COVID-19 quarantine associated with negative impacts on mental health and exercise

1. The second wave of the COVID-19 pandemic in Canada was associated with increased depression, anxiety, and distress as compared to pre-pandemic rates.

2. As compared to the first wave of the COVID-19 pandemic, during the second wave individuals were more likely to engage in audiovisual media and less likely to engage in physical activity.

Evidence Rating Level: 2 (Good)

The COVID-19 pandemic has resulted in lockdown periods interrupting daily life for individuals globally. A combination of increased stress about the uncertainty of the pandemic, lack of access to mental health services, and disrupted routine may impact both mental health outcomes and health-related activities.

The purpose of the present cross-sectional study was to evaluate the impact of the second Canadian COVID-19 lockdown period (September 24th to December 8th, 2020) on health and wellness activities. A survey was distributed to Canadian adults with the exclusion of those living in Yukon, Nunavut, and the North West Territories. The survey included demographic data, questions about mental health, and questions about daily activities. The mental health portion of the survey utilized the Patient Health Questionnaire (PHQ-9), Generalized Anxiety Disorder Scale (GAD-7), and Kessler Psychological Distress Scale (K10).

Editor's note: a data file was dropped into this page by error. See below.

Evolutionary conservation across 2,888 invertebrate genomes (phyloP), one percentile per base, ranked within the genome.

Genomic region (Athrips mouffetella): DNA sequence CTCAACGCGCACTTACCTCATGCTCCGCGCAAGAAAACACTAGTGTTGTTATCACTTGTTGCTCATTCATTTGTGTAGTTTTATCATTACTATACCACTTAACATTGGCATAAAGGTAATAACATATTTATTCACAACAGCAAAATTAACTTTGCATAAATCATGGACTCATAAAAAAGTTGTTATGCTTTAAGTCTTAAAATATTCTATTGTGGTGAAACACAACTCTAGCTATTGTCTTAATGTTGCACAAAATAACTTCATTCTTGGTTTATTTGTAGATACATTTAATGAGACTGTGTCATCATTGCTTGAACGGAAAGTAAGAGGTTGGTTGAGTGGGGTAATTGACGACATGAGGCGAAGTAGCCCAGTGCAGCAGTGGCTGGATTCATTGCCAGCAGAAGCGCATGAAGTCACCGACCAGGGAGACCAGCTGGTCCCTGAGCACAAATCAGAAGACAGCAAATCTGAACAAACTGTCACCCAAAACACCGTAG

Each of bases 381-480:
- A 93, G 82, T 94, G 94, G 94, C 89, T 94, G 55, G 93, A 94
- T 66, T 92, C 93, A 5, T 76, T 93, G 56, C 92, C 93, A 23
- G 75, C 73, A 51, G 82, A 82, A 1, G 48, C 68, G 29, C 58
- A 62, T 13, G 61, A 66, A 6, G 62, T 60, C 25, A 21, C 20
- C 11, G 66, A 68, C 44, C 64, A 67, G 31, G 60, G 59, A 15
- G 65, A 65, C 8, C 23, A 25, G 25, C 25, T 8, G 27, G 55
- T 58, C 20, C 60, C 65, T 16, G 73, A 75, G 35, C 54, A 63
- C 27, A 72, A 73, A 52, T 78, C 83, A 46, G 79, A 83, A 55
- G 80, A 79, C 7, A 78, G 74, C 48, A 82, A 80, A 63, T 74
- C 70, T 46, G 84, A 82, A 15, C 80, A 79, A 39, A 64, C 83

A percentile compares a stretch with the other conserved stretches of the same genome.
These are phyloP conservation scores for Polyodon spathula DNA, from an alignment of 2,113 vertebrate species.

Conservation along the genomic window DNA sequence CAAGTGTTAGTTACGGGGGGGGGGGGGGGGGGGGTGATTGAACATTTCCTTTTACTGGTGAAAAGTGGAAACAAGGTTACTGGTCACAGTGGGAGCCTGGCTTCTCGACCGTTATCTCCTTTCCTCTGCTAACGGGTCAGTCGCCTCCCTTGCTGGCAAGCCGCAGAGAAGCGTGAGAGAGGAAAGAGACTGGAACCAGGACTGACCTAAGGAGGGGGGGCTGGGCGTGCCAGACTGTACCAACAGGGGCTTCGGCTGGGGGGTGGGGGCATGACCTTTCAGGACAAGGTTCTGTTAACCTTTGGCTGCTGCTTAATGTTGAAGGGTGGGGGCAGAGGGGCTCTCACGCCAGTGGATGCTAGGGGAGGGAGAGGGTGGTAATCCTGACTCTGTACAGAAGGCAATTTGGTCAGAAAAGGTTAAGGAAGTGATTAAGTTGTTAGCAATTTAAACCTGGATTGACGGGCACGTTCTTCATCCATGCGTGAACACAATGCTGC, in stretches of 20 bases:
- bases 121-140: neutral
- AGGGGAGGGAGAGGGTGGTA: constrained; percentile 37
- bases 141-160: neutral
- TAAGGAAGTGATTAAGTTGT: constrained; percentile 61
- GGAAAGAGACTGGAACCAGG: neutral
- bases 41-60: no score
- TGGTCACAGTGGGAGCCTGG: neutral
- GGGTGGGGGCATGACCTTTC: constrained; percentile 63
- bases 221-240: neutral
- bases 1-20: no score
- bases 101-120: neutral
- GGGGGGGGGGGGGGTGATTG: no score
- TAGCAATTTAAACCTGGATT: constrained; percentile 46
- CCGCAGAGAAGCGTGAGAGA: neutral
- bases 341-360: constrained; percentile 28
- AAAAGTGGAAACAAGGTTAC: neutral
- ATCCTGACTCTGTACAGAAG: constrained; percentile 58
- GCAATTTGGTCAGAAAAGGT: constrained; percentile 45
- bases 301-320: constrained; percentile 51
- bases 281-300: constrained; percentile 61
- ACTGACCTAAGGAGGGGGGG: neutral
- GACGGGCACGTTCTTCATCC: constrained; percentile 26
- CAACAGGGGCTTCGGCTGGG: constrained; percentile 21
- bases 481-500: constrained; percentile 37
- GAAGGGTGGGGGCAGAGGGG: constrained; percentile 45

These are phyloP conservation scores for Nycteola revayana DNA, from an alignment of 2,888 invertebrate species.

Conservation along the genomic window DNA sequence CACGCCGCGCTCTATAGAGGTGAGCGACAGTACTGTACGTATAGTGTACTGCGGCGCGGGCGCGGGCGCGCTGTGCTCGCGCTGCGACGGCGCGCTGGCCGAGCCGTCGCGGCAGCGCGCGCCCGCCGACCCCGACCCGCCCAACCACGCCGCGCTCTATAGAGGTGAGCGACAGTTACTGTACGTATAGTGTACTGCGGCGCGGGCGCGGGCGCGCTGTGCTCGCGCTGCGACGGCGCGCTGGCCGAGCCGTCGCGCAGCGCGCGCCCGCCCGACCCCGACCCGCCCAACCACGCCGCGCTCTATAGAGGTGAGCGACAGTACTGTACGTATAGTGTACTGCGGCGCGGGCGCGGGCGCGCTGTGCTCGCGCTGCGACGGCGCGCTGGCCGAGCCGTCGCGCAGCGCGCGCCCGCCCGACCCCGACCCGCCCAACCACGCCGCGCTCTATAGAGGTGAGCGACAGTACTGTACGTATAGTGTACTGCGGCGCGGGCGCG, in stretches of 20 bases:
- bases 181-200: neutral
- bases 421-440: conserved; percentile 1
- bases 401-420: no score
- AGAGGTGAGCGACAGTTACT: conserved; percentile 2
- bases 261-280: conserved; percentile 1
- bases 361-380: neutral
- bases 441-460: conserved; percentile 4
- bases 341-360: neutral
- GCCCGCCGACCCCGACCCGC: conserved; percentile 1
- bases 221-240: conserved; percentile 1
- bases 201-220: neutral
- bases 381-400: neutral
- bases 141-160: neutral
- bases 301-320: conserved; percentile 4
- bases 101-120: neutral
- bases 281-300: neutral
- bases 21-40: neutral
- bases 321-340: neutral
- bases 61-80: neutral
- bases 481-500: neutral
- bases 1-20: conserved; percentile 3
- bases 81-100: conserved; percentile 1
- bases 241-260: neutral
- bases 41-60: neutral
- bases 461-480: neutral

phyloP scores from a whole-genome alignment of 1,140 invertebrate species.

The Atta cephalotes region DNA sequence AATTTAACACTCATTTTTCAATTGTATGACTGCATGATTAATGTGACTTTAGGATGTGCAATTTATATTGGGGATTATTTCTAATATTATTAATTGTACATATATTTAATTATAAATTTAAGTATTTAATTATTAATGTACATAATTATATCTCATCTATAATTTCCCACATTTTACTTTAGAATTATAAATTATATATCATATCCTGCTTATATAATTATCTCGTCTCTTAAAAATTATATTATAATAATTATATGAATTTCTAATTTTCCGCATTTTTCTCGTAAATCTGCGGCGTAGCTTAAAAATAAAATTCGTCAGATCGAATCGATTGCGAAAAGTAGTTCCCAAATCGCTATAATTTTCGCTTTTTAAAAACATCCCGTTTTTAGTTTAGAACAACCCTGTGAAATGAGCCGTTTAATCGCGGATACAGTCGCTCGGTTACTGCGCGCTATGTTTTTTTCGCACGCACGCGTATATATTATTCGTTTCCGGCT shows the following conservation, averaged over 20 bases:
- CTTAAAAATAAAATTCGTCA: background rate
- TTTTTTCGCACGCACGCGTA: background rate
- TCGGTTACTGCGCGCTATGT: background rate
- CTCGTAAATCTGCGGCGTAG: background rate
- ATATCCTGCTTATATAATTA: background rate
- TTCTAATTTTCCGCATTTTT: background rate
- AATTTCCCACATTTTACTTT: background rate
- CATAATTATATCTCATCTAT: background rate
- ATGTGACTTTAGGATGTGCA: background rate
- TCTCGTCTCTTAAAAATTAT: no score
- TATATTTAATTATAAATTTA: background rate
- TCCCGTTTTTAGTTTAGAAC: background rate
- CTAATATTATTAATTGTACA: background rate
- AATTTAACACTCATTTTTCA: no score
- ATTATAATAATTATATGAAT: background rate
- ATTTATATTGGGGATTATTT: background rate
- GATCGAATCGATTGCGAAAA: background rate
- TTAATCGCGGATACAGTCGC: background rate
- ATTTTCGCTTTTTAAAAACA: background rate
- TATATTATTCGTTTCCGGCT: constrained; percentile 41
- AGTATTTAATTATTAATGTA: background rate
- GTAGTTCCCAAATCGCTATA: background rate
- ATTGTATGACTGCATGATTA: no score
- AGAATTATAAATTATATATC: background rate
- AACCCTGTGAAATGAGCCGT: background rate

A total of 221 participants completed the survey of which 73.2% were female. Distress and anxiety scores were highest in those who were unable to work during COVID-19 or who reported a household income of less than $25,000. Depression scores were highest in individuals with a high school diploma or less. Over half of participants (58.7%) reported that they felt that the pandemic had a negative impact on their mental health. Furthermore, the second wave of COVID-19 was associated with an increase in use of audiovisual media and decrease in physical activities. This study was limited in that baseline measurements were not available in participants for comparison. Furthermore, participants reported higher socioeconomic status and education levels; therefore, results may not be generalizable. Nonetheless, the results of this study were significant in suggesting the COVID-19 pandemic impacted the mental health of adults, with many participating in varying activities to maintain mental wellness.

Click to read the study in Journal of Affective Disorders Reports

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